Hero photograph
Photo by Lisa Dovey

Te Tuna Tāone

Lisa Dovey —

A Celebration of the huge amount of work our children have done to help protect the Long Finned Eels in out local environment.

At the beginning of 2021, all of the children in Ōtūmatua and Huritini were introduced to longfin tuna through our work with Te Tuna Tāone. As part of this the children participated in a session at Nottingham Stream, investigating the stream health.

The seniors experienced the stream monitoring and met the tuna first which was extremely beneficial, as a small group of senior children - the ‘Senior Tuna Group’ - wanted to become more involved in the project. This meant that when it came time for the juniors to visit the stream, the Senior Tuna Group were able to be ngā kaiako, teaching the juniors how to measure the health of their section of the stream, with parents and a kaiako accompanying each group of juniors for supervision around the water.

Senior Stream Day Video

Junior Stream Day Video

Following on from the two stream days, the senior and junior students brainstormed what they liked and did not like about the stream and what they and others could do to improve Nottingham Stream for the tuna. They refined their actions and have aimed for three main aspects for improvement:

  1. Raise the local community’s knowledge about the longfin tuna, their endangered status and what everyone can do to help the tuna (Juniors).

  • created an educational postcard to be dropped into local residents mailboxes in Halswell (Postcard).

  • a video to share with their whanau, school and wider community about the importance of tuna and what you can do to help (see link above).

Inform the local community about how stormwater affects the longfin tuna. The Senior students have:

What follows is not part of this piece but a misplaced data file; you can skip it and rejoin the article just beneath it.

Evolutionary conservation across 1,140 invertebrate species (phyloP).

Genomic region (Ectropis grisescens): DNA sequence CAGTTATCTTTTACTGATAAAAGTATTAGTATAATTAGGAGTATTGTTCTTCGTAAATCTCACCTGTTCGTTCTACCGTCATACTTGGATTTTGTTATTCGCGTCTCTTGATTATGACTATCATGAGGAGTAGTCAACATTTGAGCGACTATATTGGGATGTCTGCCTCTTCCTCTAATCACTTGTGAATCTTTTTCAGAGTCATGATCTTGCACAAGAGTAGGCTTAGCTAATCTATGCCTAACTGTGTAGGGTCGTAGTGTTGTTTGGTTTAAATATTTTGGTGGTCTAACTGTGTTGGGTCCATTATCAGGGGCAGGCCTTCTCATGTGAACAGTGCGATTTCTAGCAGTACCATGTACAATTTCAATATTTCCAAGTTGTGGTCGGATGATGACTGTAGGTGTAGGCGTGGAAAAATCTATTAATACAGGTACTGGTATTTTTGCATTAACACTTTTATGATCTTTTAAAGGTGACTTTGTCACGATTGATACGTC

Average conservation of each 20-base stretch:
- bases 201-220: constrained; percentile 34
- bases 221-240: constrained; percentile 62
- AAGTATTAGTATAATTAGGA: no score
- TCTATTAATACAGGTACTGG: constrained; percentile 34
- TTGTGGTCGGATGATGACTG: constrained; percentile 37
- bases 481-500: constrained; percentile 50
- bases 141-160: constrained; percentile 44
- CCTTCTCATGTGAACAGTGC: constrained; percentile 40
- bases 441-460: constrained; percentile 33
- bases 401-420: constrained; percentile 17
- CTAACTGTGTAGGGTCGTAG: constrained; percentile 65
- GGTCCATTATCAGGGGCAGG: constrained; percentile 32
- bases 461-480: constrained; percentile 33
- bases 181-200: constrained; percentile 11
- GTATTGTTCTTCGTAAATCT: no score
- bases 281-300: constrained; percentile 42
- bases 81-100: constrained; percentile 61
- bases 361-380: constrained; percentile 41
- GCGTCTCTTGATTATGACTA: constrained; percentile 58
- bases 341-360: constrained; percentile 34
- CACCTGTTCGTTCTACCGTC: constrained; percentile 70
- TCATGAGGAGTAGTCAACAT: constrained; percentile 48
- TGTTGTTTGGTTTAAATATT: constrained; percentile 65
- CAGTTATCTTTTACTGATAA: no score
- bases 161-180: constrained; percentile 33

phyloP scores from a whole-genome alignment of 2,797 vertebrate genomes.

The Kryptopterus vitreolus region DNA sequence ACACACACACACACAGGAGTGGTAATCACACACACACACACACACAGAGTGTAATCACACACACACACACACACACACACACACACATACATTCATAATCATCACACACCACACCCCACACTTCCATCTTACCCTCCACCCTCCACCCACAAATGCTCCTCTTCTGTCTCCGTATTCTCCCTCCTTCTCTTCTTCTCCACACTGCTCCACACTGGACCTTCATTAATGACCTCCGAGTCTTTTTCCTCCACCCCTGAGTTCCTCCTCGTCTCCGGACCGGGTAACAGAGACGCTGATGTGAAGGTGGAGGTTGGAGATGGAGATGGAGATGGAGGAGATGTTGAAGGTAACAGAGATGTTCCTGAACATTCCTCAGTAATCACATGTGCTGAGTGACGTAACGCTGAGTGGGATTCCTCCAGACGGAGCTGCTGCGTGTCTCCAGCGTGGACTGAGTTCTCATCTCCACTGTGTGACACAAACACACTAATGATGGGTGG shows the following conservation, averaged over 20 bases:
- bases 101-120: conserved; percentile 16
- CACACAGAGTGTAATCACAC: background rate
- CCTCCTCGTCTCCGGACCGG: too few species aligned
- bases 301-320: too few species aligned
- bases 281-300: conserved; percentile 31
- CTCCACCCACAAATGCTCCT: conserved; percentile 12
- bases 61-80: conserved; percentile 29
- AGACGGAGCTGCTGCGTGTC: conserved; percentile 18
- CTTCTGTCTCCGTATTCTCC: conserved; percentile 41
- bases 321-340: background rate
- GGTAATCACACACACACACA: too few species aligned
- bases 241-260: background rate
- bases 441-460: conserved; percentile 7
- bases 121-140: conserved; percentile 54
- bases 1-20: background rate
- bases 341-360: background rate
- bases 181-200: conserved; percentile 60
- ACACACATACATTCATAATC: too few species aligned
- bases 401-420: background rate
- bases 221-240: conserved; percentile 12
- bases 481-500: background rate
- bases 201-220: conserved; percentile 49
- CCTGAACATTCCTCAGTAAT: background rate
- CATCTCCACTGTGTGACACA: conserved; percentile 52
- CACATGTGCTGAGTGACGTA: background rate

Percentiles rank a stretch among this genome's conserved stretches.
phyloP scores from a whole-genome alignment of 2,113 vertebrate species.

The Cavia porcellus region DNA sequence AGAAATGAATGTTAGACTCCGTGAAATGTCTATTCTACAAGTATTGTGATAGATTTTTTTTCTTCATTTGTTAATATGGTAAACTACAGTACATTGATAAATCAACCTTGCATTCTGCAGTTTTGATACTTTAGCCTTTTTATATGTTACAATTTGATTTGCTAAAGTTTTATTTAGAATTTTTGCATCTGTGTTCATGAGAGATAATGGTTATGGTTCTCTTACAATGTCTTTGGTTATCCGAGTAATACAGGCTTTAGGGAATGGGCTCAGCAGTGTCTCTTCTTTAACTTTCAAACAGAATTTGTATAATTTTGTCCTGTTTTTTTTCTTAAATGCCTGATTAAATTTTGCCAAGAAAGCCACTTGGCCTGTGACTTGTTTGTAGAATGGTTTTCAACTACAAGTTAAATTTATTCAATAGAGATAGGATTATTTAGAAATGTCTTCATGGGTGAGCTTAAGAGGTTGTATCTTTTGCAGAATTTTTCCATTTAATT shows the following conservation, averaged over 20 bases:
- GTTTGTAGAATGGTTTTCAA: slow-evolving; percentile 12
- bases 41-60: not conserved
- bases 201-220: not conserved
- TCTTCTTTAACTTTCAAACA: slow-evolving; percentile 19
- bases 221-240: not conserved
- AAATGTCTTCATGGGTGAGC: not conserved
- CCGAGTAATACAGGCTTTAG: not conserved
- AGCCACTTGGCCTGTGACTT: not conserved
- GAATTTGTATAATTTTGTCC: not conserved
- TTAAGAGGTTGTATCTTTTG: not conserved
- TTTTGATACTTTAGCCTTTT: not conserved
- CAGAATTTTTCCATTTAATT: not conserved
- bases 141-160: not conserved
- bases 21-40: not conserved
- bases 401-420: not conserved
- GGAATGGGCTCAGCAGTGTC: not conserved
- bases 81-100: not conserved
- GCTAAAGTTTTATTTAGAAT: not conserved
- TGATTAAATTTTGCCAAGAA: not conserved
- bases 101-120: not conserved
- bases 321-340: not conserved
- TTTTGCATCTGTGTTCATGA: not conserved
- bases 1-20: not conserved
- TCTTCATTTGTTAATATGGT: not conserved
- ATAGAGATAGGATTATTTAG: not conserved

1. learnt how to use the council Stormwater Superhero Trailer so that they can operate it, outside Te Hapua (Halswell Library/Community Centre) and the Halswell New World (letter asking), to educate the community about longfin tuna and stormwater (handout to give out);

  2. created a variety of posters for local shops to show in their windows;

  3. written to local shop owners to ask for permission to display the posters; and

  4. plan (Covid permitting) to present in person their project and findings to Halswell Community Board and Christchurch West Melton Zone Committee.

Improve the two stream sites (Nottingham Stream Reserve and Muir Park) to provide a better habitat for the tuna.

  • The Senior students have:

  1. met with staff of the Christchurch City Council (CCC) and the Halswell Community Board to discuss planting and use of boulders to improve the riparian zone and water flow/variation at both sites visited;

  2. gained agreement from CCC to plant and put in boulders/rocks to improve habitat at the Nottingham Stream Reserve site;

  3. used CCC guidelines to create a planting plan for the Nottingham Stream Reserve site using appropriate plants that will help improve the stream environment for the recovery of the longfin tuna;

  4. presented at a whole school assembly and held a non-uniform day and raised $790.80 to pay for the plants and plant protectors; and planted 50 plus plants at the Nottingham Stream Reserve site on Monday 27 September 2021.

With the amazing amount of work these children have completed, we did enter them in the Canterbury Aoraki Conservation Board Awards.  Unfortunately, they were not finalists, but we do want to celebrate their dedication and work ethic throughout the year.

Congratulations Theo, Duncan, Xinyue, Isabella, Flynn, George, Felix, Trelise, Terence and Maddy. 

Ka pai tō mahi!